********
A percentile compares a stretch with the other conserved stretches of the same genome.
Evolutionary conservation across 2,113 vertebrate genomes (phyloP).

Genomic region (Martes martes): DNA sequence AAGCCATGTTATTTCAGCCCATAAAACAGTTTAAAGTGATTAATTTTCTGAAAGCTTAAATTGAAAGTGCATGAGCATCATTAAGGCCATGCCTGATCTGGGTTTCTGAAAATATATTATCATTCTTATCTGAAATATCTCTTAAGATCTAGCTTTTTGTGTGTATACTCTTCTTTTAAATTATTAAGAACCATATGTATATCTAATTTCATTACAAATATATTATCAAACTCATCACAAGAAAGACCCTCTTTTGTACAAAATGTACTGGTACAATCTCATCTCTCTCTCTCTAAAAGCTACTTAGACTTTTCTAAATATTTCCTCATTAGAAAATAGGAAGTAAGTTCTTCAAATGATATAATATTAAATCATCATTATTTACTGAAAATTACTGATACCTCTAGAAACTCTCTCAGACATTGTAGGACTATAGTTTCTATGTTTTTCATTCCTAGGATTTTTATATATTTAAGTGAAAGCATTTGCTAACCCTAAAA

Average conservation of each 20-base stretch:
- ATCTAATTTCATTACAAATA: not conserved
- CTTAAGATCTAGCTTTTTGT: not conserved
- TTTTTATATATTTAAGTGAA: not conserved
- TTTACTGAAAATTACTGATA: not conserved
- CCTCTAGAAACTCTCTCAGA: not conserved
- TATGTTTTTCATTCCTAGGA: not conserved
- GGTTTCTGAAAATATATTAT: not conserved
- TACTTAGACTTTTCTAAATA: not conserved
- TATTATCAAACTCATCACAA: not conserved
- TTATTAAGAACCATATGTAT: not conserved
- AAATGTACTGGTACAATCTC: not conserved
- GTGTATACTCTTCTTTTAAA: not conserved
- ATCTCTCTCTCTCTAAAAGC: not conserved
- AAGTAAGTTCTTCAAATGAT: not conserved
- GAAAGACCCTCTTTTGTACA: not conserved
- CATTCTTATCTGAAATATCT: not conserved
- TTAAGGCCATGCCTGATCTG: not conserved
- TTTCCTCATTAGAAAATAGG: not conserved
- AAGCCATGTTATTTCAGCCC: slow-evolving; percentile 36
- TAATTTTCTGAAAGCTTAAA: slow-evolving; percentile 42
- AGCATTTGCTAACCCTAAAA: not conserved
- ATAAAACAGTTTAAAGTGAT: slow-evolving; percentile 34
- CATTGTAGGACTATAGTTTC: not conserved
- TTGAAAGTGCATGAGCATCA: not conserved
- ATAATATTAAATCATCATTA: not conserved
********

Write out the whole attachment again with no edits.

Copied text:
A percentile compares a stretch with the other conserved stretches of the same genome.
Evolutionary conservation across 2,113 vertebrate genomes (phyloP).

Genomic region (Martes martes): DNA sequence AAGCCATGTTATTTCAGCCCATAAAACAGTTTAAAGTGATTAATTTTCTGAAAGCTTAAATTGAAAGTGCATGAGCATCATTAAGGCCATGCCTGATCTGGGTTTCTGAAAATATATTATCATTCTTATCTGAAATATCTCTTAAGATCTAGCTTTTTGTGTGTATACTCTTCTTTTAAATTATTAAGAACCATATGTATATCTAATTTCATTACAAATATATTATCAAACTCATCACAAGAAAGACCCTCTTTTGTACAAAATGTACTGGTACAATCTCATCTCTCTCTCTCTAAAAGCTACTTAGACTTTTCTAAATATTTCCTCATTAGAAAATAGGAAGTAAGTTCTTCAAATGATATAATATTAAATCATCATTATTTACTGAAAATTACTGATACCTCTAGAAACTCTCTCAGACATTGTAGGACTATAGTTTCTATGTTTTTCATTCCTAGGATTTTTATATATTTAAGTGAAAGCATTTGCTAACCCTAAAA

Average conservation of each 20-base stretch:
- ATCTAATTTCATTACAAATA: not conserved
- CTTAAGATCTAGCTTTTTGT: not conserved
- TTTTTATATATTTAAGTGAA: not conserved
- TTTACTGAAAATTACTGATA: not conserved
- CCTCTAGAAACTCTCTCAGA: not conserved
- TATGTTTTTCATTCCTAGGA: not conserved
- GGTTTCTGAAAATATATTAT: not conserved
- TACTTAGACTTTTCTAAATA: not conserved
- TATTATCAAACTCATCACAA: not conserved
- TTATTAAGAACCATATGTAT: not conserved
- AAATGTACTGGTACAATCTC: not conserved
- GTGTATACTCTTCTTTTAAA: not conserved
- ATCTCTCTCTCTCTAAAAGC: not conserved
- AAGTAAGTTCTTCAAATGAT: not conserved
- GAAAGACCCTCTTTTGTACA: not conserved
- CATTCTTATCTGAAATATCT: not conserved
- TTAAGGCCATGCCTGATCTG: not conserved
- TTTCCTCATTAGAAAATAGG: not conserved
- AAGCCATGTTATTTCAGCCC: slow-evolving; percentile 36
- TAATTTTCTGAAAGCTTAAA: slow-evolving; percentile 42
- AGCATTTGCTAACCCTAAAA: not conserved
- ATAAAACAGTTTAAAGTGAT: slow-evolving; percentile 34
- CATTGTAGGACTATAGTTTC: not conserved
- TTGAAAGTGCATGAGCATCA: not conserved
- ATAATATTAAATCATCATTA: not conserved